My first-ever Journal of Orthopedic and Sports Physical Therapy issue arrived in the mail! It looked so foreign in my hands. It felt like a revered document from another time, although I wasn’t sure if it was the past or future.
In my past, I’ve seen dozens of physical therapists receive a journal copy in the mail. Some tuck their copy into their work bags, or haphazardly throw their copy in the backseat of their car. Others simply leave their copy lying around in the clinic. This small token of our profession seems to be taken for granted by some.
Not for me, at least not yet. The arrival of the JOSPT came with a huge sense of wonder: I’ve joined their ranks. A year ago, I would’ve done anything to be in the position I’m now in. And now, here I am with a JOSPT in my hands, on the way to becoming a full-fledged PT.
Competition within a physical therapy program irritates me because it isn’t healthy, and it isn’t necessary at this level of education. My physical therapy cohorts are all hard-workers, they all care about mastering the material to hopefully become great physical therapists. However, there are a few that are overly competitive.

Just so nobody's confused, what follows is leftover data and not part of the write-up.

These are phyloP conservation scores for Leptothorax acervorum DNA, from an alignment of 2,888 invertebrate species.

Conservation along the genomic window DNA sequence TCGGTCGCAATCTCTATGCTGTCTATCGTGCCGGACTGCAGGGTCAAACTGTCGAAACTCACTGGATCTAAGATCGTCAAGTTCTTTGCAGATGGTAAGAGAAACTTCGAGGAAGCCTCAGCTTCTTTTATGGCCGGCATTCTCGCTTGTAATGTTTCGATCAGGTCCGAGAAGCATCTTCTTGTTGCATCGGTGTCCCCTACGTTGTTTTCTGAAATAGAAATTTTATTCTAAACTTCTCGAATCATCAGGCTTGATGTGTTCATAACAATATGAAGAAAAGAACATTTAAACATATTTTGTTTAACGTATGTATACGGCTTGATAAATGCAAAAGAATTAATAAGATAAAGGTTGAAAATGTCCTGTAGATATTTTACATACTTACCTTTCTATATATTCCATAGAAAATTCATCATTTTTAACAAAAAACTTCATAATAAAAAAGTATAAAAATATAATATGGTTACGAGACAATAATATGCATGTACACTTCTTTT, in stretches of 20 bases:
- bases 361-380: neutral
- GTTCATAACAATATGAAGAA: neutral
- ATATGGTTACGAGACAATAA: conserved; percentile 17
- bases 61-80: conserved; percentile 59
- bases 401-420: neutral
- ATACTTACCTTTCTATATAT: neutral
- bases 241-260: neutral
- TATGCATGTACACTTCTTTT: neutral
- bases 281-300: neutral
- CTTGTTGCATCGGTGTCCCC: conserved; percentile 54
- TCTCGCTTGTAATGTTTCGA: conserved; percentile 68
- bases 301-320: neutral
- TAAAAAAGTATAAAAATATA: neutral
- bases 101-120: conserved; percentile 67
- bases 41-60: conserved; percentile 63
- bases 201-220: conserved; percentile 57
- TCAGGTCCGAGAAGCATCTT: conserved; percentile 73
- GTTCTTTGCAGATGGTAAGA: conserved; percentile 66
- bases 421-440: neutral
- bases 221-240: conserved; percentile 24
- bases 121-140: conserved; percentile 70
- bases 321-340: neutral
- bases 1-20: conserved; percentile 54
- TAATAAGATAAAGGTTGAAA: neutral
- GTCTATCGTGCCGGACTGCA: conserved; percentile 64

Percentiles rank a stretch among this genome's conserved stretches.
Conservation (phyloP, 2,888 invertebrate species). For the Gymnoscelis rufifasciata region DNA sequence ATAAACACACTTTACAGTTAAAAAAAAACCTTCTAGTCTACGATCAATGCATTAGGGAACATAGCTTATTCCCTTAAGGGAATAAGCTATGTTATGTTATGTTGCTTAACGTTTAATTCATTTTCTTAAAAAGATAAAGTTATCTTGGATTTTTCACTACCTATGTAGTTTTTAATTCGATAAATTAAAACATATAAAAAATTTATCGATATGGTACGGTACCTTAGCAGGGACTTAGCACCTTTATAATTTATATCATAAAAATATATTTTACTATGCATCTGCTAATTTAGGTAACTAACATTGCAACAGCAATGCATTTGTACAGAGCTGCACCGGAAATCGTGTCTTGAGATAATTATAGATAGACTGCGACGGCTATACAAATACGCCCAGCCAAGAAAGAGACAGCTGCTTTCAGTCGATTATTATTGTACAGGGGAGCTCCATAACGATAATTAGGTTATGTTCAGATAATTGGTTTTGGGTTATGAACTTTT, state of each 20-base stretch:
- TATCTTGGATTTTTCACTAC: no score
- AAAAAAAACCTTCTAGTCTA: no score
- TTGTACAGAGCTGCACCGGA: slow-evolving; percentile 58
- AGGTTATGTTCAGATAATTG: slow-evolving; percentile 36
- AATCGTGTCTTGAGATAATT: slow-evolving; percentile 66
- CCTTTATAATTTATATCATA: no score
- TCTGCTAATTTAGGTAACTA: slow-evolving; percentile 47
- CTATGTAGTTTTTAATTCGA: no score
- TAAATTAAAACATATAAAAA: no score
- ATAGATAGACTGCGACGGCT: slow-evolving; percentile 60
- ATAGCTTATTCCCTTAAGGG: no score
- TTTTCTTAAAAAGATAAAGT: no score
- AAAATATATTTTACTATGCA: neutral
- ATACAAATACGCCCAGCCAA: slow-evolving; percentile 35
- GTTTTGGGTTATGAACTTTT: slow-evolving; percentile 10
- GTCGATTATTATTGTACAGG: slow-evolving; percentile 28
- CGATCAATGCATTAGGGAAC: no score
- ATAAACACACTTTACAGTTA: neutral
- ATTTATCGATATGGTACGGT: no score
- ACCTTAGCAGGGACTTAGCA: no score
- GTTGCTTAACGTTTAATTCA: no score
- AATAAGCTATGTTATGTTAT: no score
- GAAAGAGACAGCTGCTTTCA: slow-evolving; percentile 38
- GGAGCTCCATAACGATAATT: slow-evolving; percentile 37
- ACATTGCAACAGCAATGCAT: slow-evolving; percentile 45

I think it’s childish to see a guy walk up to one of the more timid girls, immediately declare that he received an “A” on the last exam, and bluntly ask for her grade. It might as well be phrased, “Are you dumber or smarter than me? And can you say it loud so that everyone can hear?” I’ve also heard people guessing who in the program would drop out. How much more mean-spirited can you get? This isn’t a zero-sum game: a classmate’s good performance isn’t detrimental to you.
Competition to drive your own performance is all well and good. But at the doctorate level, most people I’ve encountered are driven by their own goals. Not by an insecure want to validate their intellect. I can only speak for my program, but my cohorts go hard. The diligence and hard work I’ve seen has surprised me.
I would like to see everyone make it through the program. It took hard work to get in the doors, and I can already tell it’ll take hard work to get out. So it would be a shame to see someone falter. During orientation, a professor talked briefly about how there’s no more competition: we’ve already made it into the program. It confused me at the time and now I understand why it was addressed.